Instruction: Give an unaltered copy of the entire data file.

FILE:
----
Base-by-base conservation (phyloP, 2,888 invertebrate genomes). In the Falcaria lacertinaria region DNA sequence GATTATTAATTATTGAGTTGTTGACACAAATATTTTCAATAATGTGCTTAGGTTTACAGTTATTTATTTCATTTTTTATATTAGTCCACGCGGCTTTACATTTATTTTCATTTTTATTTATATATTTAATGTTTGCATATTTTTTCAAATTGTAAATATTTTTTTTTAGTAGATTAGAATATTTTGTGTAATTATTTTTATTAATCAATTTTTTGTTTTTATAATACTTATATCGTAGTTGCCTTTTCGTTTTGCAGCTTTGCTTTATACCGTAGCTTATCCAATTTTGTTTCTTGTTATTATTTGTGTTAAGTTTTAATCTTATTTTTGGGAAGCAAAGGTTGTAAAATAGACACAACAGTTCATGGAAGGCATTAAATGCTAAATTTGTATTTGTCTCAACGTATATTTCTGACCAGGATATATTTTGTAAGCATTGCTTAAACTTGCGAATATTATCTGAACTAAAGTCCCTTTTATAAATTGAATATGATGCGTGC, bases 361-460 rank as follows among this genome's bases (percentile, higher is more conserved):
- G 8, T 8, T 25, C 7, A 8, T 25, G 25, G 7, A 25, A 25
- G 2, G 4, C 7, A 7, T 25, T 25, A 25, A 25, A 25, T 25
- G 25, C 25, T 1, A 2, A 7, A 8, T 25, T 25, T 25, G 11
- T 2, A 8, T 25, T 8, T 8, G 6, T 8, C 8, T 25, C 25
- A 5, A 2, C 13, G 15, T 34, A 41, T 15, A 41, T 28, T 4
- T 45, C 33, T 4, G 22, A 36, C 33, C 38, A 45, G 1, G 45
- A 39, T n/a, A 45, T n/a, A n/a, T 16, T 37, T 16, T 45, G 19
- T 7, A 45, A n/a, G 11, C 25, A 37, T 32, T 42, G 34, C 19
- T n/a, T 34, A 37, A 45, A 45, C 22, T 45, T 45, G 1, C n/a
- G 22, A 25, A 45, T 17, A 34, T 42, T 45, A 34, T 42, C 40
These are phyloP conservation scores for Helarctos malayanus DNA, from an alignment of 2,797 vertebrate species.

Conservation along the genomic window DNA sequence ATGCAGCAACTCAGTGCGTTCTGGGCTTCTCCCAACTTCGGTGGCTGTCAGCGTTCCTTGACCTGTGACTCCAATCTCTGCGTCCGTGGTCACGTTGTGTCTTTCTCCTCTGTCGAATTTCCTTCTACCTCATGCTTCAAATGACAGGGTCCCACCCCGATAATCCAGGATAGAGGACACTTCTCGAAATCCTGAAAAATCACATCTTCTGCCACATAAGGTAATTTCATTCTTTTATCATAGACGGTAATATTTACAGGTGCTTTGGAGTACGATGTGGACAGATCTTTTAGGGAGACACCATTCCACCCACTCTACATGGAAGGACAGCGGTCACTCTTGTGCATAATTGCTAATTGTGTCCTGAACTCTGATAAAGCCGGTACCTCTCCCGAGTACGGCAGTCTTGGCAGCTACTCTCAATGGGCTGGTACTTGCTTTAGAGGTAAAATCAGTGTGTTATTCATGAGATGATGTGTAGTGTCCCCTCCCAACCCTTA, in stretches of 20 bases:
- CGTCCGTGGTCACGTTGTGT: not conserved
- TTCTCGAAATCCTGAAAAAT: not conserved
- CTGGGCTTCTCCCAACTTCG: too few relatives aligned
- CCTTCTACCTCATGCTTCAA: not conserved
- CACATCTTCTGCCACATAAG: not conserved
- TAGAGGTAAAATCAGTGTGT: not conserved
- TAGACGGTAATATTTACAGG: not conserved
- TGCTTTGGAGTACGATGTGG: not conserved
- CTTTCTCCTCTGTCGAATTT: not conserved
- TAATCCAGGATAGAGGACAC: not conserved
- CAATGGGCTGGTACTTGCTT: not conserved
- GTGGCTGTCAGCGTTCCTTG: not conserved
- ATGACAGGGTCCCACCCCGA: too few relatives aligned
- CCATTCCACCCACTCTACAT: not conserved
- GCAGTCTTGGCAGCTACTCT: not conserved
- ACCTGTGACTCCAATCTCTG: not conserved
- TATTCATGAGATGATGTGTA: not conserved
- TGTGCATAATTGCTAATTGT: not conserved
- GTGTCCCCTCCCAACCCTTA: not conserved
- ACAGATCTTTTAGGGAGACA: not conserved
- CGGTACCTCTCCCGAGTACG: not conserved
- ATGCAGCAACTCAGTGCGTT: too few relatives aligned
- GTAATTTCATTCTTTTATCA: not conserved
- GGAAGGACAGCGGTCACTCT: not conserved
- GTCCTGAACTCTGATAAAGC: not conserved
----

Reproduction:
Base-by-base conservation (phyloP, 2,888 invertebrate genomes). In the Falcaria lacertinaria region DNA sequence GATTATTAATTATTGAGTTGTTGACACAAATATTTTCAATAATGTGCTTAGGTTTACAGTTATTTATTTCATTTTTTATATTAGTCCACGCGGCTTTACATTTATTTTCATTTTTATTTATATATTTAATGTTTGCATATTTTTTCAAATTGTAAATATTTTTTTTTAGTAGATTAGAATATTTTGTGTAATTATTTTTATTAATCAATTTTTTGTTTTTATAATACTTATATCGTAGTTGCCTTTTCGTTTTGCAGCTTTGCTTTATACCGTAGCTTATCCAATTTTGTTTCTTGTTATTATTTGTGTTAAGTTTTAATCTTATTTTTGGGAAGCAAAGGTTGTAAAATAGACACAACAGTTCATGGAAGGCATTAAATGCTAAATTTGTATTTGTCTCAACGTATATTTCTGACCAGGATATATTTTGTAAGCATTGCTTAAACTTGCGAATATTATCTGAACTAAAGTCCCTTTTATAAATTGAATATGATGCGTGC, bases 361-460 rank as follows among this genome's bases (percentile, higher is more conserved):
- G 8, T 8, T 25, C 7, A 8, T 25, G 25, G 7, A 25, A 25
- G 2, G 4, C 7, A 7, T 25, T 25, A 25, A 25, A 25, T 25
- G 25, C 25, T 1, A 2, A 7, A 8, T 25, T 25, T 25, G 11
- T 2, A 8, T 25, T 8, T 8, G 6, T 8, C 8, T 25, C 25
- A 5, A 2, C 13, G 15, T 34, A 41, T 15, A 41, T 28, T 4
- T 45, C 33, T 4, G 22, A 36, C 33, C 38, A 45, G 1, G 45
- A 39, T n/a, A 45, T n/a, A n/a, T 16, T 37, T 16, T 45, G 19
- T 7, A 45, A n/a, G 11, C 25, A 37, T 32, T 42, G 34, C 19
- T n/a, T 34, A 37, A 45, A 45, C 22, T 45, T 45, G 1, C n/a
- G 22, A 25, A 45, T 17, A 34, T 42, T 45, A 34, T 42, C 40
These are phyloP conservation scores for Helarctos malayanus DNA, from an alignment of 2,797 vertebrate species.

Conservation along the genomic window DNA sequence ATGCAGCAACTCAGTGCGTTCTGGGCTTCTCCCAACTTCGGTGGCTGTCAGCGTTCCTTGACCTGTGACTCCAATCTCTGCGTCCGTGGTCACGTTGTGTCTTTCTCCTCTGTCGAATTTCCTTCTACCTCATGCTTCAAATGACAGGGTCCCACCCCGATAATCCAGGATAGAGGACACTTCTCGAAATCCTGAAAAATCACATCTTCTGCCACATAAGGTAATTTCATTCTTTTATCATAGACGGTAATATTTACAGGTGCTTTGGAGTACGATGTGGACAGATCTTTTAGGGAGACACCATTCCACCCACTCTACATGGAAGGACAGCGGTCACTCTTGTGCATAATTGCTAATTGTGTCCTGAACTCTGATAAAGCCGGTACCTCTCCCGAGTACGGCAGTCTTGGCAGCTACTCTCAATGGGCTGGTACTTGCTTTAGAGGTAAAATCAGTGTGTTATTCATGAGATGATGTGTAGTGTCCCCTCCCAACCCTTA, in stretches of 20 bases:
- CGTCCGTGGTCACGTTGTGT: not conserved
- TTCTCGAAATCCTGAAAAAT: not conserved
- CTGGGCTTCTCCCAACTTCG: too few relatives aligned
- CCTTCTACCTCATGCTTCAA: not conserved
- CACATCTTCTGCCACATAAG: not conserved
- TAGAGGTAAAATCAGTGTGT: not conserved
- TAGACGGTAATATTTACAGG: not conserved
- TGCTTTGGAGTACGATGTGG: not conserved
- CTTTCTCCTCTGTCGAATTT: not conserved
- TAATCCAGGATAGAGGACAC: not conserved
- CAATGGGCTGGTACTTGCTT: not conserved
- GTGGCTGTCAGCGTTCCTTG: not conserved
- ATGACAGGGTCCCACCCCGA: too few relatives aligned
- CCATTCCACCCACTCTACAT: not conserved
- GCAGTCTTGGCAGCTACTCT: not conserved
- ACCTGTGACTCCAATCTCTG: not conserved
- TATTCATGAGATGATGTGTA: not conserved
- TGTGCATAATTGCTAATTGT: not conserved
- GTGTCCCCTCCCAACCCTTA: not conserved
- ACAGATCTTTTAGGGAGACA: not conserved
- CGGTACCTCTCCCGAGTACG: not conserved
- ATGCAGCAACTCAGTGCGTT: too few relatives aligned
- GTAATTTCATTCTTTTATCA: not conserved
- GGAAGGACAGCGGTCACTCT: not conserved
- GTCCTGAACTCTGATAAAGC: not conserved